Given the impending arrival of Anchorman 2, it seemed sort of appropriate to quote Ron Burgundy.
But the case of Sarah Jones v. thedirty.com, which is currently pending in the Sixth Circuit Court of Appeals is, well, kind of a big deal. Here’s a post from Eric Goldman that explains why. The appeal from a six figure libel judgment in Sarah Jones’s favor has drawn 4 amicus briefs from a number of high profile online companies. According to Goldman, nine of the top ten United States Web sites are participating.
The term “amicus curiae” is Latin for “friend of the court.” An “amicus brief” allows people and companies who are not parties, but have an interest in the appeal, to weigh in. The idea is that the amicus briefs assist the court in coming to the right decision. In the interest of full disclosure, I participated in an amicus brief filed on behalf of 12 “friends” – including CNN, Amazon and the Magazine Publishers of America.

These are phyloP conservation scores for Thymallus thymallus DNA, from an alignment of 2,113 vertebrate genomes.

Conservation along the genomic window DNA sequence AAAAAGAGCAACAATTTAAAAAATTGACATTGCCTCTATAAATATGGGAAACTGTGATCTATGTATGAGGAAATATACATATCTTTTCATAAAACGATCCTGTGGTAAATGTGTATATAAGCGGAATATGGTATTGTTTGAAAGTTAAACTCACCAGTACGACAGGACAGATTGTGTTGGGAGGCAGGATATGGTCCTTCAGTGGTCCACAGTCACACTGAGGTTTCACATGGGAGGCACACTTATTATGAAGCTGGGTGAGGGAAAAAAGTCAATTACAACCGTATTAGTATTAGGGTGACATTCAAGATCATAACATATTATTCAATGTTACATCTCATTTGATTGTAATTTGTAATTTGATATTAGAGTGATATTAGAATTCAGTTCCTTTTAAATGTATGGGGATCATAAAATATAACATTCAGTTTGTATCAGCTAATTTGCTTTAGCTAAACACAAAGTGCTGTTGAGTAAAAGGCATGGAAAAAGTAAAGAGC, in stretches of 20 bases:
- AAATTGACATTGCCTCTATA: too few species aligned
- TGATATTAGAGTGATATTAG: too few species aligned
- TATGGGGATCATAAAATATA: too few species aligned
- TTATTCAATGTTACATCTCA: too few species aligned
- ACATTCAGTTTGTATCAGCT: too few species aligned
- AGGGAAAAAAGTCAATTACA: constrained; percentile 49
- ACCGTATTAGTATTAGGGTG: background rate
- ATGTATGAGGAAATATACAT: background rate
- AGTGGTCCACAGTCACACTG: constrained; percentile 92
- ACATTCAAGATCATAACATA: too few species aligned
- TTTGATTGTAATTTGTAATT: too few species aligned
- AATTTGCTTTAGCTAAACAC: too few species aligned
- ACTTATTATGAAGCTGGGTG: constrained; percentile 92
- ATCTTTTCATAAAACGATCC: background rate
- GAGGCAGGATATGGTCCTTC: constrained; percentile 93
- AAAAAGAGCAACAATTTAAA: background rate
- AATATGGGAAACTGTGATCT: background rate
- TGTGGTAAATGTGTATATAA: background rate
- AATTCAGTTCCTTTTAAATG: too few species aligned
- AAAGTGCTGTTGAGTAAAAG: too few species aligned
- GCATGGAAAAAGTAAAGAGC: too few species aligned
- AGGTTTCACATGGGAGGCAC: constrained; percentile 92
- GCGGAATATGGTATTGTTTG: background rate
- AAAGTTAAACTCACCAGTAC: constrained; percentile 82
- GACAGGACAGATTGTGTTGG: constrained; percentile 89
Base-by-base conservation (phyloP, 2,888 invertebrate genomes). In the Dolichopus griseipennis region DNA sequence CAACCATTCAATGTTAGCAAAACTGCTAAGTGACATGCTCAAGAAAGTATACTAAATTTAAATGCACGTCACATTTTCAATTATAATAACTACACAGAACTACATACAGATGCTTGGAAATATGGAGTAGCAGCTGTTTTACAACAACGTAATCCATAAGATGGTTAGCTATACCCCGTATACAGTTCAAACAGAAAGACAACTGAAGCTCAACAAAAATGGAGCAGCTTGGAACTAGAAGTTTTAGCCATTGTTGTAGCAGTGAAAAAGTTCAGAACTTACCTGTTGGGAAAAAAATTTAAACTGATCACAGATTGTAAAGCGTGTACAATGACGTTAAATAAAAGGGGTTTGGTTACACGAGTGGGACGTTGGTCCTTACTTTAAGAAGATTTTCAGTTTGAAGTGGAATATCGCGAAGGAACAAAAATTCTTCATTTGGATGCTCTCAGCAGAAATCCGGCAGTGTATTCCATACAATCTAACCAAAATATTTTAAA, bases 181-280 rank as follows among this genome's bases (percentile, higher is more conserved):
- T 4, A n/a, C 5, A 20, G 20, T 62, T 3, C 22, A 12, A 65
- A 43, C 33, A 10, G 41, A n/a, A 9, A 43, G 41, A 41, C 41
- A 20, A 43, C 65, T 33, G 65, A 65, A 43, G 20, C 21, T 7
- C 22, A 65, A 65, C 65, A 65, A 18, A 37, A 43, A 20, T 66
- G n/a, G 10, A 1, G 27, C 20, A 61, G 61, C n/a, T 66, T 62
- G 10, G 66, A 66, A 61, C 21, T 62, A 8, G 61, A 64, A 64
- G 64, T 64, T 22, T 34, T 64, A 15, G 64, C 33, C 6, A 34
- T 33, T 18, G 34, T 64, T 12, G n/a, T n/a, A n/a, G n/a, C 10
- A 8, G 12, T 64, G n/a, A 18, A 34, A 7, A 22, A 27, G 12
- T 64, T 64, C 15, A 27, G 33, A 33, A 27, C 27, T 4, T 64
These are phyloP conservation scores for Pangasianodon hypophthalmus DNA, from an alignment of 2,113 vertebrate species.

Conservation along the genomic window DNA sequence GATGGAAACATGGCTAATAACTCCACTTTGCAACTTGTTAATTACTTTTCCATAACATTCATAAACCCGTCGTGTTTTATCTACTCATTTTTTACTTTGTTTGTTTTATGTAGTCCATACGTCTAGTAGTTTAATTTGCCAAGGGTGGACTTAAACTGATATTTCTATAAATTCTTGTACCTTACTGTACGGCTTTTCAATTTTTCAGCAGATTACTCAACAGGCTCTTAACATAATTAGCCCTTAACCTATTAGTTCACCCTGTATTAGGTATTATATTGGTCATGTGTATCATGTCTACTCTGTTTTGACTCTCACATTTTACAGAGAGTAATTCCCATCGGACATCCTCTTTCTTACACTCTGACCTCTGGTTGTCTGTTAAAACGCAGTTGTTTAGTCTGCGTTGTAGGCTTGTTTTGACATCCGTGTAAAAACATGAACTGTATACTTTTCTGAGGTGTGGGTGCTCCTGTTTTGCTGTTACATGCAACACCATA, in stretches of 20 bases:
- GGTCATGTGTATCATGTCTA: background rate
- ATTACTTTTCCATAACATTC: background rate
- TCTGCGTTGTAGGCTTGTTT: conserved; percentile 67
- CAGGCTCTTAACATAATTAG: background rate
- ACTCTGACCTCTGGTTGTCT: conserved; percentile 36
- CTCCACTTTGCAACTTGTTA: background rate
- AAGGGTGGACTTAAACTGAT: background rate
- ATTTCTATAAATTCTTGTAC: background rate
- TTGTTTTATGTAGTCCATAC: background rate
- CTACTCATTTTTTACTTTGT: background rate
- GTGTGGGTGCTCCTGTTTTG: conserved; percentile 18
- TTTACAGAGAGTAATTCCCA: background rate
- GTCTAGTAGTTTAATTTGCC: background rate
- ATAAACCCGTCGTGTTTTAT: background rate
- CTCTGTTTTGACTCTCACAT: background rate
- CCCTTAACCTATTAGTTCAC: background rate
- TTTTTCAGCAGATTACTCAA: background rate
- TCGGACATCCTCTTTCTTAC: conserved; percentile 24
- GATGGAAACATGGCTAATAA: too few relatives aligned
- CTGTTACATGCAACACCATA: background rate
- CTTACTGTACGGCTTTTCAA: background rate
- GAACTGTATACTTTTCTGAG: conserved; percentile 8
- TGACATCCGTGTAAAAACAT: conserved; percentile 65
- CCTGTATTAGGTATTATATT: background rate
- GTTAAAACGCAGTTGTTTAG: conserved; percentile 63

The concern for all of the amicus participants is that if the Jones verdict stands, it could have serious consequences for the broad immunity offered by the federal Communications Decency Act. Eric’s post lays out the arguments very well, so I will let you read it. The key point here, I think, is that none of the amicus participants have warm and fuzzy feelings for thedirty.com or its brand of snark. But it’s exactly these cases – where an unsavory and unsympathetic defendant gets slapped around – that allow legal protections for more “upstanding” citizens to erode.
Remember, the parties filing the briefs are “friends of the court” not “friends of thedirty.com” I suspect there isn’t even a Latin word for “Internet.”